Wednesday, February 18, 2015


Sunrise over Bokor Mountain, a former battleground in Cambodia
Morning has come early, and I'm up before sunrise with the rest of my trekking group. Our Cambodian guide Tri has arranged a truck from the nearby Buddhist monastery to give us a lift, saving us a day long hike down the mountain we climbed yesterday. 

We ready our backpacks in the cool darkness, until the sun peeks over the eastern hills. Clouds hang low just above the range, leaving a long line of orange sunlight across the horizon, giving the appearance of a far off forest fire.

Soon the truck pulls up, and we climb on the back. The truck kicks into gear, and we are off down the dirt road. The sun gradually brightens the landscape as we descend the mountain switchbacks.

As we make our descent, I chat with our guide Tri. I learn that he has a fascinating story of survival!

Like most Khmers, Tri is small in stature, but lean and toned. His hair is black, though his slight beard stubble has touches of grey. With wrinkles round the eyes, his skin is tanned, from so much time backpacking up the mountain with foreigners like me. 

My war veteran guide Tri, a true survivor
He has a youthful air about him; and I tell him he seems younger than his 51 years. But he doesn’t agree.

“All the girls tell me, you old!“ He says. “You old man!” We both laugh.

Tri's youth had been promising. He attended university in Phnom Penh, studying French and Khmer language. As a youth he was one of the fastest runners in his class. No wonder he was able to walk so fast up the mountain with us. As a trekking guide he leads foreigners like me up and down the mountain, again and again. He’s a strong little man. His running ability also happened to save his life during the war.

“I had hard life,” Tri tells me. Like everyone else in Cambodia, the war brought tragedy to his family. Tri's father was a captain in Lon Nol’s army, so after the war ended his family was eventually targeted by the Khmer Rouge. His parents, his sister and Tri were arrested by 10 Khmer Rouge soldiers in Sihanoukville. Their hands were tied, and they were blindfolded. They were then led away to be executed.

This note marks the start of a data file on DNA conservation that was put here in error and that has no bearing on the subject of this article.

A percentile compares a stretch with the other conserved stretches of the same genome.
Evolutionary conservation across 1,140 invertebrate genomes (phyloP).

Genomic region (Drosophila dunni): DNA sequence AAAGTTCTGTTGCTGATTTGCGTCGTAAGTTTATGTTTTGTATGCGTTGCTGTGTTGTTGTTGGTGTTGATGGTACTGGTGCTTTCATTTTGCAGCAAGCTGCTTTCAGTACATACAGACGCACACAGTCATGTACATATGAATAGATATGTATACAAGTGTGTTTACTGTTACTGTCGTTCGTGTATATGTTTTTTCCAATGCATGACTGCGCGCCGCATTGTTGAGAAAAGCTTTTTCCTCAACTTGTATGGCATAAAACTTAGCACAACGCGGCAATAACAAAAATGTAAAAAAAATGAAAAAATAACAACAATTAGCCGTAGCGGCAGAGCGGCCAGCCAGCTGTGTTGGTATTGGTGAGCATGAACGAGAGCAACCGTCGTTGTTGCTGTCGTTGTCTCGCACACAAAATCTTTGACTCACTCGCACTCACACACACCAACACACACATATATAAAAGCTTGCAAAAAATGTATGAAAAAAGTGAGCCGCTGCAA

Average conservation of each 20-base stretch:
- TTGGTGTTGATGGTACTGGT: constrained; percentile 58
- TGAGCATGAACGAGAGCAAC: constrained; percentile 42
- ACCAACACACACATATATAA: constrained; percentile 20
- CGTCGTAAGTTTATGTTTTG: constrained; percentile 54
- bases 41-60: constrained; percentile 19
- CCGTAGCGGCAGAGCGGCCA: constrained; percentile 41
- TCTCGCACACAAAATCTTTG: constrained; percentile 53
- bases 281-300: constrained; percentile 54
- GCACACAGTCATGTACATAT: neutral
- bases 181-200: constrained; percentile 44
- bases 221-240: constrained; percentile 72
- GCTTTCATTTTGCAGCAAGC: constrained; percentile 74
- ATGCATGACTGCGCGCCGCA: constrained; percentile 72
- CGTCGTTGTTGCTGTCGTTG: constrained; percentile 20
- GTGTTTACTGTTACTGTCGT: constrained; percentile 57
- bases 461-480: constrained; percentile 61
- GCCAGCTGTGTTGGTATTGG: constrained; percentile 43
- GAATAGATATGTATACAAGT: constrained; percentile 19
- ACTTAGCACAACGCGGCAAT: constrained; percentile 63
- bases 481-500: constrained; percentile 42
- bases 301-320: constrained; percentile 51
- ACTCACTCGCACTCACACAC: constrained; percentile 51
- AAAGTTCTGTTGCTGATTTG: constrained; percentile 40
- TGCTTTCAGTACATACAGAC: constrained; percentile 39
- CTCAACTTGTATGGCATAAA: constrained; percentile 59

After they were marched into countryside, he heard a gunshot. He pushed up his blindfold, to see that they had just killed his mother. Shocked, he also saw that there were no longer 10 soldiers surrounding them. “I look,” Tri told me, “I see only two young soldier.”

His odds had improved. Tri bolted, and ran for his life into the forest, where he hid in the thick brush. He returned later, to find the rest of his family dead.

With nowhere to go, Tri hid in the forest, living off the land. He occasionally was sick, from eating inedible leaves and fruit. But he still managed to survive, living the hermit's life for over a year.

Tri cleared hundreds of landmines from this ghost town atop Bokor Mountain
Then the Vietnamese Army invaded Cambodia, and he finally emerged from the forest. He joined their allied Cambodian army to fight the Khmer Rouge communists. “I was angry,” he says. That’s understandable, given what they did to his family.

For years, Tri fought the Khmer Rouge. Through a combination of rough English and pantomime, he showed me how they used to target the Chinese made tanks used by the radicals. As a tank approached their position, he would have one of his soldiers run across in front of the tank. When the tank turned to follow him, Tri fired a rocket propelled grenade launcher, hitting the tank in it’s more vulnerable side. He talked of dropping bombs into tanks, and making homemade grenades, and booby traps out of Coca-Cola cans.

Tri was injured a couple times, including from a small landmine. He tells me that when it happened, he dived to the side when it exploded. Somehow he didn't lose his foot. He showed me some scars on his lower leg, and he tells me, “My leg, it’s ok!”

As he was a good soldier with some education, Tri became an officer, and went to Hanoi to train for one year. After returning, he rose to the Cambodian Army’s equivalent rank of captain, commanding 200 soldiers.

Tri stayed in the Army for 12 years, but he grew tired of war. He tells me that he left the army, because he came to believe that the Vietnamese just wanted the Cambodians to kill other Cambodians.

He soon found a more productive job for his skills. He became a deminer for United Nations Transitional Authority in Cambodia (UNTAC). He even cleared  landmines and unexploded ordinance from the ghost town atop Bokor Mountain, which we were leaving now. He had worked the old French hill station for months, with a demining crew of 50 men.

I asked Tri, “How many mines did you clear up here?”

He thought it over. “Many. 400, maybe 500,” he said. That's a lot of dangerous explosives to handle.

Eventually the funding for demining ran out, and his UNTAC demining crew was disbanded. Since then Tri has lived mostly in Kampot, where our truck is heading now.

Tri the survivor has done pretty well for himself, under the circumstances. He now has a family with five children. Two of his kids are now working adults, so his burden is not so heavy these days. Tri is very much in demand as a guide, especially to climb Bokor Mountain. After we arrive back in town, Tri will spend the evening with his family. Then tomorrow morning, he'll be rested and ready to climb the mountain once again. He's so fit, he could almost run to the top if he wanted. 

Less than two hours later I’m back in Kampot. I bid goodbye to my amazing guide Tri. By afternoon, I’m back on the road out of town.

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